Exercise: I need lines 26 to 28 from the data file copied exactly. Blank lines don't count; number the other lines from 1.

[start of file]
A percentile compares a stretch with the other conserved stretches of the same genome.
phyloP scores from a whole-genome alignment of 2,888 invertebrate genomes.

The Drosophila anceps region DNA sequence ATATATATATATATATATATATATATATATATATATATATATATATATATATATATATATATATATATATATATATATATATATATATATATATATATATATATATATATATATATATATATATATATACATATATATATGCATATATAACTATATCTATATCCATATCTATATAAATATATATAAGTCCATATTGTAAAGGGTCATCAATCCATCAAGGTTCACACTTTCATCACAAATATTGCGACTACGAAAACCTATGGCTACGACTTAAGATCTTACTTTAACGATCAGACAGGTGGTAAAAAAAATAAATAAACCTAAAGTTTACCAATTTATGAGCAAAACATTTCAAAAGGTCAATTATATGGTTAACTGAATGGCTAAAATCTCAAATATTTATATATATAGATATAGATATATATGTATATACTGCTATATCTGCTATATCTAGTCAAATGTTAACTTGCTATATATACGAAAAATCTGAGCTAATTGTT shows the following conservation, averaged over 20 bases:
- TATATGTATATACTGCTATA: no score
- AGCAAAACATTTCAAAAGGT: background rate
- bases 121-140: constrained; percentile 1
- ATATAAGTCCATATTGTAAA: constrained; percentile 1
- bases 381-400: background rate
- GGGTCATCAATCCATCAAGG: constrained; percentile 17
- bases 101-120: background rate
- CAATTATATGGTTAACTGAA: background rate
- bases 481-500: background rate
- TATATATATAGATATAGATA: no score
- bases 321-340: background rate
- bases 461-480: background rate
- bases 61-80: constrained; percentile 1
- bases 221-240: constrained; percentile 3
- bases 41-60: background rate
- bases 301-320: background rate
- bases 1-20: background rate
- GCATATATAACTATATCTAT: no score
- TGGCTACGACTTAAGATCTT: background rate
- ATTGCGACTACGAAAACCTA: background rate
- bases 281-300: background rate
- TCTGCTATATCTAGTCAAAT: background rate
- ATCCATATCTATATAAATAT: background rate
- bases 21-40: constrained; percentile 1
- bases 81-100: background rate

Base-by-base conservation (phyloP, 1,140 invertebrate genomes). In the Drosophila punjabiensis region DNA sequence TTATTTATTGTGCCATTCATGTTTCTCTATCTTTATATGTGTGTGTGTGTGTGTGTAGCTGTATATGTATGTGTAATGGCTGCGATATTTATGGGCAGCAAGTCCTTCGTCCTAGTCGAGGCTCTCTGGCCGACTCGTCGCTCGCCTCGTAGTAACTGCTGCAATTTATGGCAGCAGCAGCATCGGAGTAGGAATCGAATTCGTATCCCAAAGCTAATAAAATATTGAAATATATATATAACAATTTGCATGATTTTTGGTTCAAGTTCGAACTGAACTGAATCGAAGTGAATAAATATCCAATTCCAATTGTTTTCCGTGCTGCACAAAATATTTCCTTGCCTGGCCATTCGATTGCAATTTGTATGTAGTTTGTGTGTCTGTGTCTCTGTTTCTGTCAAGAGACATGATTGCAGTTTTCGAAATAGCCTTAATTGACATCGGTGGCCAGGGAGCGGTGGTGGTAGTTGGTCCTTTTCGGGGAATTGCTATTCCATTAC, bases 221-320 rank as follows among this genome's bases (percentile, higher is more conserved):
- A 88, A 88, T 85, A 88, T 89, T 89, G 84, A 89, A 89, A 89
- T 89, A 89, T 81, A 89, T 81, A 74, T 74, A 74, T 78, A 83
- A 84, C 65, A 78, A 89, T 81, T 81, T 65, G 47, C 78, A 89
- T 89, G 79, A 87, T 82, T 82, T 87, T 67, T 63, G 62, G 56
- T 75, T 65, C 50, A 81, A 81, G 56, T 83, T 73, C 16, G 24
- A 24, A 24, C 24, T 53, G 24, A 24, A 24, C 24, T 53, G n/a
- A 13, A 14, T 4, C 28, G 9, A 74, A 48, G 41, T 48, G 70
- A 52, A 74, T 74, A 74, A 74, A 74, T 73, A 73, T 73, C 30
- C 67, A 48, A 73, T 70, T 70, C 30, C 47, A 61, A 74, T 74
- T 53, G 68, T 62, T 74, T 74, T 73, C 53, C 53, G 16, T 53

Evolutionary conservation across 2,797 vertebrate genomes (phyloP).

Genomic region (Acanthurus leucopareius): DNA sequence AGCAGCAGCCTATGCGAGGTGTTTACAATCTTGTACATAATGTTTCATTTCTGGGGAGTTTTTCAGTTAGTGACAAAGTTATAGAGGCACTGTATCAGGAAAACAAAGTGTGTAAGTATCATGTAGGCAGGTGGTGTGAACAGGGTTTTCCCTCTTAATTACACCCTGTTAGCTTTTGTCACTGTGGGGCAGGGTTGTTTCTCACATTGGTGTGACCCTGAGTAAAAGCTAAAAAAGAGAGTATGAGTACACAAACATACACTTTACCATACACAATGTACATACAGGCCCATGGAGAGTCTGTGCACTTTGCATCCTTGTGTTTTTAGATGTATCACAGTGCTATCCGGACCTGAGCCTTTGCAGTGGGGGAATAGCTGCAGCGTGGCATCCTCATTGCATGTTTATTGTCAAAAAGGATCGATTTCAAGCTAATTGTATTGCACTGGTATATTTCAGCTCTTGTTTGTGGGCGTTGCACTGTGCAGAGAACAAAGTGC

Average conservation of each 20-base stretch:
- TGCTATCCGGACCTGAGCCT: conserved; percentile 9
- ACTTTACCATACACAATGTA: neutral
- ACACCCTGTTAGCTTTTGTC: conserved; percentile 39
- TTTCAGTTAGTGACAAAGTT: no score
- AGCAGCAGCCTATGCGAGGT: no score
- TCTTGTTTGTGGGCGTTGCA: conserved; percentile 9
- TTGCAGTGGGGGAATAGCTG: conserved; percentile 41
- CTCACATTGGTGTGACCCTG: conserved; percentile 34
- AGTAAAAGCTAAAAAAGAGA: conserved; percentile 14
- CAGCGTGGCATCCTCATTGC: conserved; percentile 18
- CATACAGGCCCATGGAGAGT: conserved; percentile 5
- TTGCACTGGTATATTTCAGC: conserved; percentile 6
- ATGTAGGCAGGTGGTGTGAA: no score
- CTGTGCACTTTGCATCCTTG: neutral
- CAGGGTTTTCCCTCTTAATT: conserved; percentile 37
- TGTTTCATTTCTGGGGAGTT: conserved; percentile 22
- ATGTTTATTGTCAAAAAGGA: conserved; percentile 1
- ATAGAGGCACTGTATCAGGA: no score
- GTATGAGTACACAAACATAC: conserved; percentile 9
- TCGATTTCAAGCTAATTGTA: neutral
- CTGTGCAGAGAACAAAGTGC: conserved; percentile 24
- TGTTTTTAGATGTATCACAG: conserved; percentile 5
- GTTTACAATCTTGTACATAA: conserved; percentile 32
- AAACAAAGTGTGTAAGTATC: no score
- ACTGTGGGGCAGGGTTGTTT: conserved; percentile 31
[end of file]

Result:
- ATCCATATCTATATAAATAT: background rate
- bases 21-40: constrained; percentile 1
- bases 81-100: background rate